“As crazy as it all was, our young age meant that we had the energy to adapt quickly,” said Rader. “In the future, we can look back and remember just how difficult it was and how hard we worked.”
In the future, we can look back and remember just how difficult it was and how hard we worked. — Bubb Rader
New hope on the horizon?
Earlier this year, downtown vacancies among retail spaces were at 31.5%. Additionally, reports from Downtown Santa Cruz show fees based on square footage occupancy paid by businesses in the downtown district declined from $261,817 in the 2019-20 fiscal year compared to $221,962 in the 2020-21 fiscal year.
While the numbers are still not close to pre-pandemic levels, Wilkins remains optimistic that the area is on the right track, noting that several businesses are on track to open soon. This includes Twig’s Tap House in the former site of 99 Bottles of Beer on the Wall, which closed in March 2020.
The historic Del Mar Theatre also reopened recently.
“We’re hopeful that the reopening of the Del Mar will help contribute to the overall rebound and overall health of the downtown district. We’re happy to get reopened and be a part of a resurging economy,” Landmark President and COO Paul Serwitz said.
Serwitz acknowledged that the Del Mar has been a cultural gem for Santa Cruz and said his team was originally aiming to reopen in October last year, but had to postpone due to COVID-19 concerns.
The decision to reopen now was a mixture between positive commerce trends and a significant incoming crop of adult, indie and arthouse films releasing this upcoming fall and winter, he said.
Downtown Pops! and outdoor dining
Along with the reopenings and new businesses, one of the city’s pilot recovery programs, Downtown Pops!, is nearing completion of its first round of tenants.
Announced earlier this year, the program aims to help find commercial tenants for empty storefronts throughout the city’s business district. Tenants sign a six-month lease and have prioritized rent assistance, with the goal of helping to provide a foundation for a small business.
The program serves as a sort of incubator allowing business owners time to establish themselves with little overhead. The hope is that a tenant can secure a long-term lease and establish a brick-and-mortar business as a result of the program either in the existing space or elsewhere. In the process, the city also injects new life into the business district while eliminating unused space.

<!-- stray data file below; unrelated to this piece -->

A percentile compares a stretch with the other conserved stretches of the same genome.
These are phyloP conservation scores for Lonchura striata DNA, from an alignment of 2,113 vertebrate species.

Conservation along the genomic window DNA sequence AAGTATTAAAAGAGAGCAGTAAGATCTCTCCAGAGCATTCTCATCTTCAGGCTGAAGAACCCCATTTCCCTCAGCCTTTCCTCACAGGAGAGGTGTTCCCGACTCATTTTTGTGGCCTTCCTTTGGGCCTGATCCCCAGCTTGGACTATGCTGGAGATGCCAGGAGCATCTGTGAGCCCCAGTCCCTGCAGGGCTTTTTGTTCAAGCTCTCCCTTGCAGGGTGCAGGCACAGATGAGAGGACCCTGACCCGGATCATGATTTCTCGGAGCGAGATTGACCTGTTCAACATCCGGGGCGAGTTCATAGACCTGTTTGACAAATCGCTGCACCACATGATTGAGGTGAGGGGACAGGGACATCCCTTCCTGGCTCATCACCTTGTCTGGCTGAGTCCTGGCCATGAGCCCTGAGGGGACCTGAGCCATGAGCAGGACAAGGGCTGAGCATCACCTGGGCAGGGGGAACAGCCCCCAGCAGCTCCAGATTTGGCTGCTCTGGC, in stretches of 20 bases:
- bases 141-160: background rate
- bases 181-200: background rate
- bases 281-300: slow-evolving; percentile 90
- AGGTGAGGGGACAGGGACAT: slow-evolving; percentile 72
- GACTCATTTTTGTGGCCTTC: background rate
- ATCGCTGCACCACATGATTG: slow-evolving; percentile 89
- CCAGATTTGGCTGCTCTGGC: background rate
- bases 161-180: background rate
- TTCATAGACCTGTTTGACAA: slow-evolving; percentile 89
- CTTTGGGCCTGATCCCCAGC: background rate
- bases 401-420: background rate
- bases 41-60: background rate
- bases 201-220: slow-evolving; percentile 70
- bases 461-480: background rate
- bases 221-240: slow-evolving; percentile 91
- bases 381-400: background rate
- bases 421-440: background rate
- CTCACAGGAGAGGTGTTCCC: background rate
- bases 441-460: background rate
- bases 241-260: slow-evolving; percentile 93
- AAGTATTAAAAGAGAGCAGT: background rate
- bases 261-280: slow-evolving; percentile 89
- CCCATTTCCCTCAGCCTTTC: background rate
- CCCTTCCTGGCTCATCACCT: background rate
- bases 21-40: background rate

“For the right business it can help reduce some risk and activate property downtown,” Santa Cruz Economic Development Director Bonnie Lipscomb said.
For the right business it can help reduce some risk and activate property downtown. — Bonnie Lipscomb
Lipscomb said her team is working on five leases with prospective tenants who would open up along Front Street and Pacific Avenue. The lease and permitting processes are the final stages of the program, she said.
An unexpected delay for the program has been caused by supply shortages and a lack of available contractors to help with building and construction improvements, Lipscomb said.
“A lot of these things are unavailable right now,” she said.
While the program continues to work with its first round of tenants, Lipscomb remained positive about business recovery, acknowledging the massive impact outdoor dining has had for restaurants and downtown commerce.
Last month, the Santa Cruz City Council voted unanimously in favor of extending the program until Dec. 31, 2022.
“One of the things we’ve seen is more activation in the street … that’s one of the major differences,” she said, adding that more than 40 businesses activated an outdoor dining extension or parklet.
“I think that gives us additional certainty for those businesses,” she said.
That increased street activity has been a noticeable difference and a silent positive for both Lipscomb and Wilkins.
According to Wilkins, during the pandemic parking garages were between 20% to 30% occupancy and street activity was between 30% to 40% of previous rates. While the figures remain significantly lower than pre-pandemic levels, they are now nearing the 40-50% range, she said.
“We’re on our way back, but we’re not done. Recovery is far from over,” she said.